WAYNE COUNTY, Mich. – Wayne County's commissioner is making a push to limit the purchase of ammunition in the county.
Commissioner Reggie Davis is pushing for change through a proposal that's being called the "bullet bill."
Davis goes to Woodlawn Cemetery to feel close to his brother and uncle, who were both shot and killed in Detroit.
“Detroit is the Wild Wild West,” Davis said.
That’s why he’s introducing the bullet bill, which has three phases.
The first phase is to require a mental health background check on people who buy ammunition in Wayne County.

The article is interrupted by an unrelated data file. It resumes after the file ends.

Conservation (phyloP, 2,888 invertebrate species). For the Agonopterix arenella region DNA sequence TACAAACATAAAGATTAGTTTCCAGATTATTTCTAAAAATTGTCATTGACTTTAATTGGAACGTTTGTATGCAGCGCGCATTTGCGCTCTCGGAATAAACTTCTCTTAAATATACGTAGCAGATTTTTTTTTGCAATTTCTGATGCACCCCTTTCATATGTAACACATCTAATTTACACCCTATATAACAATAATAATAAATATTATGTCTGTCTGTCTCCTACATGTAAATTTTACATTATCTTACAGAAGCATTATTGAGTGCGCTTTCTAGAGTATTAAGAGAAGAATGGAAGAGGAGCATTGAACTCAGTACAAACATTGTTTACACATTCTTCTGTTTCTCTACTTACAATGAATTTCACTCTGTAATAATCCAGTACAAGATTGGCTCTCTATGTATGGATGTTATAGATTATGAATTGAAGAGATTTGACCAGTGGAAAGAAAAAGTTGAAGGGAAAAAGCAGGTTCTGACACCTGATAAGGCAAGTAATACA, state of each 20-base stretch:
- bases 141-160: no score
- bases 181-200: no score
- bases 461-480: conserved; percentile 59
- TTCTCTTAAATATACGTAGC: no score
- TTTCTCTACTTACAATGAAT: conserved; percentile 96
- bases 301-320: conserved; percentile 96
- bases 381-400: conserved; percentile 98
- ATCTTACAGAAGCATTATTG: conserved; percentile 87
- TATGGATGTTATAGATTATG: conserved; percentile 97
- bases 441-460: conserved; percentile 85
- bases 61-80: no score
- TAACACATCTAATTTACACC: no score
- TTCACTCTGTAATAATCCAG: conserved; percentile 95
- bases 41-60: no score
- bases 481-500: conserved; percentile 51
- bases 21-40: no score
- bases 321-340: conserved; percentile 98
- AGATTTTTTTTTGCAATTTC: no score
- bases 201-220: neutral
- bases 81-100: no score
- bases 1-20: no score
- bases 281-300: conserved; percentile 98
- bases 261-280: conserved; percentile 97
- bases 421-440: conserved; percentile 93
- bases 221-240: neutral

The second phase involves taxes.
“We’re talking about putting taxes on the ammunition," Davis said. "That’s a start."
The third phase is that ammunition can only be purchased from authorities.
“I say that you can’t purchase a bullet unless you go to the Detroit Police Department, Wayne County Sheriff’s Office or Michigan State Police,” Davis said.
Davis was not alone Tuesday, as two mothers stood by his side. They both lost their sons to gun violence.
"My son was murdered on July 29, 2015," Susan Watson said. "He was shot with an assault riffle, AK, in the back and in his leg."
“We’re not supposed to bury our kids," Bernice Reed said. "Not like that."
Davis said additional county taxes would be imposed on the purchase of ammo. He also said money would go to cover administrative costs, assist victims of gun violence and create educational programs with a focus on conflict resolution.
Davis will present the bill Oct. 4 at the county commissioner meeting.